High Art Embraces Blockchain Fine Art
Although the first blockchain technology to reach the mainstream was Bitcoin, which launched in 2009, it wasn’t until the development of Ethereum that blockchain technology found further utility beyond that of a cryptocurrency. The breakthrough growth of decentralized applications (dApps) and digital assets that has taken place since is evident in many sectors — including the art world.
In fact, just three years after the launch of Ethereum, two of the world’s leading auction houses — Christie’s and Sotheby’s — leaped into blockchain headfirst. These venerable institutions — founded in 1766 and 1744, respectively — are frequented by the world’s wealthiest art investors, and are renowned for their blue-chip collections of fine art, antiques, and jewelry from every era in history and all parts of the globe. What makes their early adoption of blockchain remarkable is that Christie’s and Sotheby’s have long borne a reputation for staid conservatism. Far from conservative, however, theirs was a prescient move and a solid endorsement for blockchain technology.
The First Fine Art Registered on Blockchain
Prior to implementation of blockchain technology, registering, reselling, and transferring ownership of artworks was an entirely paper-driven process. Every museum in the world, all of the auction houses, art galleries, and archives conducted provenance manually, and each used different procedures. This made for lengthy, expensive, and error-prone processes, which the auction houses were keen to move to the blockchain.
In 2018, Christie’s New York became the first auction house to register a sale on a blockchain platform with its $318-million sale of the Barney A. Ebsworth collection. One of the most coveted collections of 20th century American art in the world, the Ebsworth collection featured work by landmark American artists Edward Hopper and Georgia O’Keeffe, among others. The live auction took place in person, online, and over the phone — but all of its transactions were recorded entirely via blockchain technology.
Christie’s tech partner in the sale was Artory, a blockchain-powered fine art registry, which managed the registration process for each of the collection’s more than 85 artworks. Artory and Christie’s used blockchain art-provenance technology to digitally establish the chain of custody and authenticity of works sold, while creating an immutable record of the transaction through verifiable cryptography.
The benefits of registering art on a blockchain are multifarious. Blockchain technology as offered by various platforms and iterations can be used to ensure privacy or anonymity between buyers, sellers, the public, and other industry actors. Blockchain art markets can also create transparency and fairness in the bidding and transfer phases, and in the ability to audit transactions publicly. Additionally, the immutable nature of blockchains — where publicly held data cannot be altered by any party — can be used to resolve disputes about ownership or damages.
The utility of blockchain technology extends through the art world far beyond the auction process, and includes:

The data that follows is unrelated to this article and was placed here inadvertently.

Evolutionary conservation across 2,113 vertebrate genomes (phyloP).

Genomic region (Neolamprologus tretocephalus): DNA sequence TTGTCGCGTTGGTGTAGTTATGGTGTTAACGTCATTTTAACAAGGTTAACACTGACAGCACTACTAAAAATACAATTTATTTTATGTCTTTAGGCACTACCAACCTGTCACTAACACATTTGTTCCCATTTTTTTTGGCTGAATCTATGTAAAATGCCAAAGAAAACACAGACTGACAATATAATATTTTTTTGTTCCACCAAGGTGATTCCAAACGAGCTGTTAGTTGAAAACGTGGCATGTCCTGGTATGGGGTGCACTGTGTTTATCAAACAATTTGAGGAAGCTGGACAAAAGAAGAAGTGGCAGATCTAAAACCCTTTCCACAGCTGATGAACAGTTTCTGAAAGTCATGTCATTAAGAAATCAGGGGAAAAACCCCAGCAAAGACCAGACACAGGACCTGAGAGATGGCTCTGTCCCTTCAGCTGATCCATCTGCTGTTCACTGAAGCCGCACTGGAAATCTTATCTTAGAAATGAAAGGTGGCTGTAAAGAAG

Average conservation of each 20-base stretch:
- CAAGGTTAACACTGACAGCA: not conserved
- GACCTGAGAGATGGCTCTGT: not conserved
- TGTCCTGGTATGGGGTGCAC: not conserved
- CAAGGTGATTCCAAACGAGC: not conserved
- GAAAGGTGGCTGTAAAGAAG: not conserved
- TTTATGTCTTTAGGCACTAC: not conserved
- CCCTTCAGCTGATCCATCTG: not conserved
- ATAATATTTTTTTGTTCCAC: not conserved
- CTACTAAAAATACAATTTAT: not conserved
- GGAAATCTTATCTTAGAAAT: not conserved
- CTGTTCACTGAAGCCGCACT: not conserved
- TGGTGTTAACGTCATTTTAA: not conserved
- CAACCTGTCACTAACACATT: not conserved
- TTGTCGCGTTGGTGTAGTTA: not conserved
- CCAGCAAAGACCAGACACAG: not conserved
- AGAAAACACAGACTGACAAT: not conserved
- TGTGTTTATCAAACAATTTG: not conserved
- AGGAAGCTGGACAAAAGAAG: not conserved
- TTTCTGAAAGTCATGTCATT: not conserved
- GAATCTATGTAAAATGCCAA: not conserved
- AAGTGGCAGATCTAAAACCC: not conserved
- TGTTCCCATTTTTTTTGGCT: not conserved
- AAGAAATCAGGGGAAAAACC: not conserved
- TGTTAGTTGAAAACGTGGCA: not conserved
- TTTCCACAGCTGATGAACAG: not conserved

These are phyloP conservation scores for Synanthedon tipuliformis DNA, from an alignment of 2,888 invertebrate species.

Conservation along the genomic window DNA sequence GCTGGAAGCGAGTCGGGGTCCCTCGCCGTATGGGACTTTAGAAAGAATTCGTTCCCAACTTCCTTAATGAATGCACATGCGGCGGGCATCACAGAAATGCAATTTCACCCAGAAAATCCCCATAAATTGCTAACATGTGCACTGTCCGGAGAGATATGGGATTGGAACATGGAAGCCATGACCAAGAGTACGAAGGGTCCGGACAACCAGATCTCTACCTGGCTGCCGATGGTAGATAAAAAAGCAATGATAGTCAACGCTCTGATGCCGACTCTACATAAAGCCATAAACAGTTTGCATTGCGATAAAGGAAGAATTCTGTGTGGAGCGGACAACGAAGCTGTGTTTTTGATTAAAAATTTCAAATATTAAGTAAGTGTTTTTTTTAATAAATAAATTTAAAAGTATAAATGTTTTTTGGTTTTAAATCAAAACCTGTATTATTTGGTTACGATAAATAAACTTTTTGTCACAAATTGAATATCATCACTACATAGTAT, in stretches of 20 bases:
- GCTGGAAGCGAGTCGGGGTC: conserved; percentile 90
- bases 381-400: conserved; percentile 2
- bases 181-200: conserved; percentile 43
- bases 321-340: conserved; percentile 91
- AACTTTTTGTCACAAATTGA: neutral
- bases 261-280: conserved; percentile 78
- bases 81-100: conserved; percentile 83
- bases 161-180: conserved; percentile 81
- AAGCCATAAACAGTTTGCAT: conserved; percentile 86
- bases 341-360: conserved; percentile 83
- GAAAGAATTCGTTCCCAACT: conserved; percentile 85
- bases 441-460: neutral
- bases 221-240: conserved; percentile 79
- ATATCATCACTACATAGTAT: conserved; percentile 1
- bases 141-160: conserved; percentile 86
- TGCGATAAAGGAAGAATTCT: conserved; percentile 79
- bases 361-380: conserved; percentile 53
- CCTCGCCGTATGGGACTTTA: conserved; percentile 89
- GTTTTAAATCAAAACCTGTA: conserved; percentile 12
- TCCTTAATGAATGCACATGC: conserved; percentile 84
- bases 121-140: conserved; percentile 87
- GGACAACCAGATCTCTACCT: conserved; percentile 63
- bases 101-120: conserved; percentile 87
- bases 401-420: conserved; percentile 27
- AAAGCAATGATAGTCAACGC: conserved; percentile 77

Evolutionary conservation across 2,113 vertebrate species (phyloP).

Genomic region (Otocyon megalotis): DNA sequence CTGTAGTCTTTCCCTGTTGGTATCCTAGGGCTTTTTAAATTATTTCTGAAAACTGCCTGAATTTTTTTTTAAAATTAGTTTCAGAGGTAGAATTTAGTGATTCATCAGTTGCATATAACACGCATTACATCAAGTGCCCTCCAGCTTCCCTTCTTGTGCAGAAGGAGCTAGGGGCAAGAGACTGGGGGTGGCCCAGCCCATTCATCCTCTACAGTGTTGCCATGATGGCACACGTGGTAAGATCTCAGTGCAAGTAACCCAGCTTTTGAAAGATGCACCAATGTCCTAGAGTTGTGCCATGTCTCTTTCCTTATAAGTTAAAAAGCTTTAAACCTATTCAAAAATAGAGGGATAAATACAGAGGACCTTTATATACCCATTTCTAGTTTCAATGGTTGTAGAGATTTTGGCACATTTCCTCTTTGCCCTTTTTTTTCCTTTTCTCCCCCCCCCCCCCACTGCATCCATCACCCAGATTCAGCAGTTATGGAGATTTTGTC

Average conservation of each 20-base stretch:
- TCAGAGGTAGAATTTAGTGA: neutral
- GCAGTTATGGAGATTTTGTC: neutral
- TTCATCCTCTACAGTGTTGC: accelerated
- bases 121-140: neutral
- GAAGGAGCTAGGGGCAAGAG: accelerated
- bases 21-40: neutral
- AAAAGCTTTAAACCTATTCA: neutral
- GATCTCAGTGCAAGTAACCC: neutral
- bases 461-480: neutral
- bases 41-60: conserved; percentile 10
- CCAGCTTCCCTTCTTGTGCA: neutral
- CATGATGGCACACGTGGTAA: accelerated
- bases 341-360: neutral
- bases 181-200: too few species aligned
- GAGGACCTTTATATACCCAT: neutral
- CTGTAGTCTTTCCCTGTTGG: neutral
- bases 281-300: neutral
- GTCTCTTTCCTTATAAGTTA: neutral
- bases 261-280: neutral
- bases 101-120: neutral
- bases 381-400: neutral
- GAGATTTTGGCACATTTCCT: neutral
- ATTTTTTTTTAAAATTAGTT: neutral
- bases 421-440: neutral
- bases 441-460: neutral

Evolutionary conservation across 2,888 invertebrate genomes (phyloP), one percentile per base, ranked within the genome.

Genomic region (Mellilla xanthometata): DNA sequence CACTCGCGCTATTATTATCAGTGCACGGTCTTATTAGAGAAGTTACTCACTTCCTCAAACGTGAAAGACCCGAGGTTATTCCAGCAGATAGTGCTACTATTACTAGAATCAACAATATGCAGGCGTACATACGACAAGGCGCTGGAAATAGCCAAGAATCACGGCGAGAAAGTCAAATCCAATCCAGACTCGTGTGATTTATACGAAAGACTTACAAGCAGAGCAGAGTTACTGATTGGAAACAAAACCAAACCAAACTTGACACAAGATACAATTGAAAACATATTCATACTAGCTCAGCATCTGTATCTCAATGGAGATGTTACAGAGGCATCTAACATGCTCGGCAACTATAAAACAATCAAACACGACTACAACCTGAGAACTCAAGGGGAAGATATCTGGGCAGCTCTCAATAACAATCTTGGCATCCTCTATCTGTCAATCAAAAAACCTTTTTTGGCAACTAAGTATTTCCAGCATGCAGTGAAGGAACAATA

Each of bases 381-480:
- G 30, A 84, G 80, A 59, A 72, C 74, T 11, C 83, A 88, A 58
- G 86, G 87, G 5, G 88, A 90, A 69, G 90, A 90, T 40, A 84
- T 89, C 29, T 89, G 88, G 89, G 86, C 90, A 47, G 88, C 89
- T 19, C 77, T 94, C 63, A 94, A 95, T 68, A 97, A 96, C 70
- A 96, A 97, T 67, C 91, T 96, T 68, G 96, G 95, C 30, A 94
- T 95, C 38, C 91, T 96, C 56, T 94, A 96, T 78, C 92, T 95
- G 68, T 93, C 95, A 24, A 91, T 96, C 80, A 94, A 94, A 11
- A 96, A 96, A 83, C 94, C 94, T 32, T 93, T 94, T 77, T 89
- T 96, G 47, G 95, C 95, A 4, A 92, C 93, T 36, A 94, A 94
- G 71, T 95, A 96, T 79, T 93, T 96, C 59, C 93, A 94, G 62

Significantly diminishing forgeries that have always plagued the industry
Trading forms of digital art that previously were too hard to exchange
Driving digital art sales through verifiable digital scarcity
Democratizing access to fine art investment
Now, there are more than 50 blockchain-specific applications for the art world specifically, and auction houses around the globe are racing to incorporate blockchain into their processes. Further, a whole new sector of digital art has sprung up in the form of non-fungible tokens (NFTs). NFTs are unique, verifiable, and transferable digital tokens that can represent digital art, or otherwise represent an ownership portion in a piece of physical art.
The Tokenization of Art and NFT Marketplaces
The first piece of fine art ever to be tokenized with blockchain technology was an Andy Warhol painting titled “14 Small Electric Chairs,” valued at $5.6 million. In 2018, a crypto-art-friendly gallery in the U.K. and its tech partner, Maecenas, auctioned 31% of the Warhol painting, raising $1.7 million in the sale. The blockchain art auction was run entirely on Ethereum using smart contract technology. Buyers were able to purchase fractions of the Warhol painting with bitcoin (BTC), ether (ETH), or ART coins.
The process of selling a fraction of a coveted work of art is made possible by tokenization. Via tokenization, data contained in a digital file is transformed on a blockchain into unique digital tokens by adding unique identifiers and indelible signatures. This process creates a NFT, which retains all essential data regarding provenance, ownership rights, and access to a specific work. Essentially, this process can fragment a painting’s ownership into thousands of pieces — or more. Buyers can purchase a tokenized percentage of a painting in the same way they would purchase a percentage of a business by buying its stock.
Since the Warhol sale in 2018, NFT art sales and NFT marketplaces have exploded in popularity. Many notable artists globally across the arts, music, and entertainment sectors are creating NFTs and utilizing blockchain technology for a wide and emerging variety of purposes.
Fine art as investment has typically been reserved for an elite few for hundreds, perhaps thousands of years. Blockchains and NFTs are rapidly changing this paradigm to democratize access to one of the most exclusive industries in the world. To learn more about digital art, cryptoart, and blockchain, our deep dive into the subject is a great place to start.